Posted at 10:04AM Oct 05, 2016 in trademarks | Comments[0]
Reviews of The 3 Best Trademark Search Tools for Trademark Attorneys

Conducting a trademark clearance search has never been more important.

In today’s world of global commerce, competition is no longer limited to your backyard. The Internet has opened up both national and international borders in ways our predecessors could have hardly imagined.
The number of trademarks registered each year is staggering. The United States Patent and Trademark Office has seen a 6.9 percent increase in registrations in 2016, translating to about 398,000 applications.
Factor in trademarks registered in jurisdictions around the world and you have well over a million! Because of this, the search clearance process is becoming increasingly complex.

The Best Trademark Search Tools

While free databases like USPTO, TESS, WIPO, and EUIPO have accurate information, they don’t provide enough intelligence to thoroughly assess risks from all angles. This is where trademark search service tools and providers come into play.

In this article, we’ll review the top three providers that clearly stand above the rest. Generally speaking, trademark search tools fall into two categories: Human-powered and Technology Assisted.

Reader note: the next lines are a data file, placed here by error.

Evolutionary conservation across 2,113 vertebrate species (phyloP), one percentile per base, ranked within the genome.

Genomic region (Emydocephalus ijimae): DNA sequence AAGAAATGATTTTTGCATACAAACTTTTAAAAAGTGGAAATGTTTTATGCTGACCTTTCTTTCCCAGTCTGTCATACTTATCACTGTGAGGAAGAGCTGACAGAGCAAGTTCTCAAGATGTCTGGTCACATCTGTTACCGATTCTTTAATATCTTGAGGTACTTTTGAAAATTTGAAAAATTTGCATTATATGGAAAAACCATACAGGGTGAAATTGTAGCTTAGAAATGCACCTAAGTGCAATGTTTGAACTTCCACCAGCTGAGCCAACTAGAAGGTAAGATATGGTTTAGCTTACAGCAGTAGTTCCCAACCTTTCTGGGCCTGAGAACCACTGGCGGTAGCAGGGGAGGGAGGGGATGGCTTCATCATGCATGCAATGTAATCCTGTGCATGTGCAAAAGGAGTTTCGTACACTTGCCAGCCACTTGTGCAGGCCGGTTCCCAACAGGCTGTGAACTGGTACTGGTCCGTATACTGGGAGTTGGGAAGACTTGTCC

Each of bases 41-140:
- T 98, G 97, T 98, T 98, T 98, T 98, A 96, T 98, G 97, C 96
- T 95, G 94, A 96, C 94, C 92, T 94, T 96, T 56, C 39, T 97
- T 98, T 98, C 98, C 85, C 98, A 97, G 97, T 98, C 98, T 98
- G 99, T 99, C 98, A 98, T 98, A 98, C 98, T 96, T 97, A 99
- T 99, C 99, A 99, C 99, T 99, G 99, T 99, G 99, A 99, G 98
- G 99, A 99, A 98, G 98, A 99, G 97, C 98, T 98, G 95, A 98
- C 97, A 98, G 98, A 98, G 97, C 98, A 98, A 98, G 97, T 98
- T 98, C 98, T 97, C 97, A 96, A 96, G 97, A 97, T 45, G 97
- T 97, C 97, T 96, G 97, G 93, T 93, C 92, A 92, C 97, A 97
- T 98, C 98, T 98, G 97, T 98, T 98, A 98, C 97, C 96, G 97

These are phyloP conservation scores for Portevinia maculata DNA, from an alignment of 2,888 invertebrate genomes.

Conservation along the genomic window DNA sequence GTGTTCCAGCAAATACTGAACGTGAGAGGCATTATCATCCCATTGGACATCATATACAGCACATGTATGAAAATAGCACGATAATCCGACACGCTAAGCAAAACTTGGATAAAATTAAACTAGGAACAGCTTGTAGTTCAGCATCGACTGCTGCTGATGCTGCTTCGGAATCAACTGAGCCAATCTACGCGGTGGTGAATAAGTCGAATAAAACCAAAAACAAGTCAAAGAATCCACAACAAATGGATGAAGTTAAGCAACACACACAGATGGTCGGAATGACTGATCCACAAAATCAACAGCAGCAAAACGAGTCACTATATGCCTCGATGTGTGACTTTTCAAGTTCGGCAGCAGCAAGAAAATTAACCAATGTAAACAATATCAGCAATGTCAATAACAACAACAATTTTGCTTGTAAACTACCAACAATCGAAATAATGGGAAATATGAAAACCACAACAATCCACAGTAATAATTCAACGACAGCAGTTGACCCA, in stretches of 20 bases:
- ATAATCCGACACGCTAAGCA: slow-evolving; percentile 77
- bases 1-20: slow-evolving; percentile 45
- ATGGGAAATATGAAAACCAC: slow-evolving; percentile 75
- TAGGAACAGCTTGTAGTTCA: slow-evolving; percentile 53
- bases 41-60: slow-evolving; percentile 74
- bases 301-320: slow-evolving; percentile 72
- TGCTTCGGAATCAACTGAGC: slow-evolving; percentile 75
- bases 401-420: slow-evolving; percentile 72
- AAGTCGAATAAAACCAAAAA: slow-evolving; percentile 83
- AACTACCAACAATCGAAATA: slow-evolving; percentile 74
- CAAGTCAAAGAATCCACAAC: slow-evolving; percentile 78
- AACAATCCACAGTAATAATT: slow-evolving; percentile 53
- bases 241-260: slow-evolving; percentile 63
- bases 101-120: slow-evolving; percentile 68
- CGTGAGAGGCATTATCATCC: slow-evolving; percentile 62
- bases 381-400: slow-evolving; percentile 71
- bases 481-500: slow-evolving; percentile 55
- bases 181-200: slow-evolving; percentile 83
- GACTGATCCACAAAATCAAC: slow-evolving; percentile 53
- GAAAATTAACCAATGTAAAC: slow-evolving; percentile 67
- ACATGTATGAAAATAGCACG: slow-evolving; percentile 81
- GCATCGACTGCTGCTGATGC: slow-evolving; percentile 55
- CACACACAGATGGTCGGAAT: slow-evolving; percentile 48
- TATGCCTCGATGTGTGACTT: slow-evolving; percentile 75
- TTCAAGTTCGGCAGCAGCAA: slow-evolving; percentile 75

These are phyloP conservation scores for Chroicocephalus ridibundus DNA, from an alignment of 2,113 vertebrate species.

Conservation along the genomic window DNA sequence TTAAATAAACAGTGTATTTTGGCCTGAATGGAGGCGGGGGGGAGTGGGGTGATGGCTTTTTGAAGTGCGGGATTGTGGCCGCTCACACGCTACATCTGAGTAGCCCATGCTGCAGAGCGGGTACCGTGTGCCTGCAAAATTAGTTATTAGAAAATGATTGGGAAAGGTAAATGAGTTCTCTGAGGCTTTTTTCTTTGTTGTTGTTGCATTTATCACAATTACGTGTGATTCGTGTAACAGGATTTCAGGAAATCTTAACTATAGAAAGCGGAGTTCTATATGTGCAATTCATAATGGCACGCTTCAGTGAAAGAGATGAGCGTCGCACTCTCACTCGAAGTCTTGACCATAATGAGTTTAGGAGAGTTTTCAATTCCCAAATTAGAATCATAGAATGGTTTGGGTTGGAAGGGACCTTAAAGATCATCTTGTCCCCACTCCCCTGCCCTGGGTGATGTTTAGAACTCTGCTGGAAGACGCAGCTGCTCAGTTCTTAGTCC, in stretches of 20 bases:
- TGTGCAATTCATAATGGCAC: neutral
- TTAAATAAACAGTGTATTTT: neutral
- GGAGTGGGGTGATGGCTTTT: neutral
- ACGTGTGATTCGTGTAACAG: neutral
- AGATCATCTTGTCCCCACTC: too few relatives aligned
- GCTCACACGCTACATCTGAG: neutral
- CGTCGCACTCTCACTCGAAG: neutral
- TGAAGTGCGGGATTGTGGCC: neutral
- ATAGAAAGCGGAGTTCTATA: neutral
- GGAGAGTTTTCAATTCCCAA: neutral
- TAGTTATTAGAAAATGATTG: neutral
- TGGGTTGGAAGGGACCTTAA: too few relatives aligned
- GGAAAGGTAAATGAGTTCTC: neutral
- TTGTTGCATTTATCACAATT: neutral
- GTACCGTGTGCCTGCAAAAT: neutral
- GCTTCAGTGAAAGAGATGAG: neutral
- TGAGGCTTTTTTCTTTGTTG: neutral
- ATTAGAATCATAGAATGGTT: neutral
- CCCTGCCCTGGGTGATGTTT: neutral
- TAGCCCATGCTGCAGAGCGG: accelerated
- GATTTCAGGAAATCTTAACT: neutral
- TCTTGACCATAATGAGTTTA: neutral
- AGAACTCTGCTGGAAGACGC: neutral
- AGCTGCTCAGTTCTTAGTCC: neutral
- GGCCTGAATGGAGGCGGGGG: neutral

1. Human-Powered Search Strategy
With this route, an expert is mining databases, organizing information, and manually creating a comprehensive risk assessment on your behalf. Additionally, they will tap into their expertise to come up with as many different permutations of your chosen trademark as they can think of.

Using a “substitute this for that” methodology, they’ll analyze words for visual and phonetic similarity. This is extremely important. After all, you don’t want your client to get sued by Nike for marketing the trademark phrase, “Must do it!”

Human-Powered Provider Options

When it comes to expert-powered search, there are two reputable companies to consider: Corsearch and Thompson CompuMark. Both companies offer similar, high-quality services.

1. Corsearch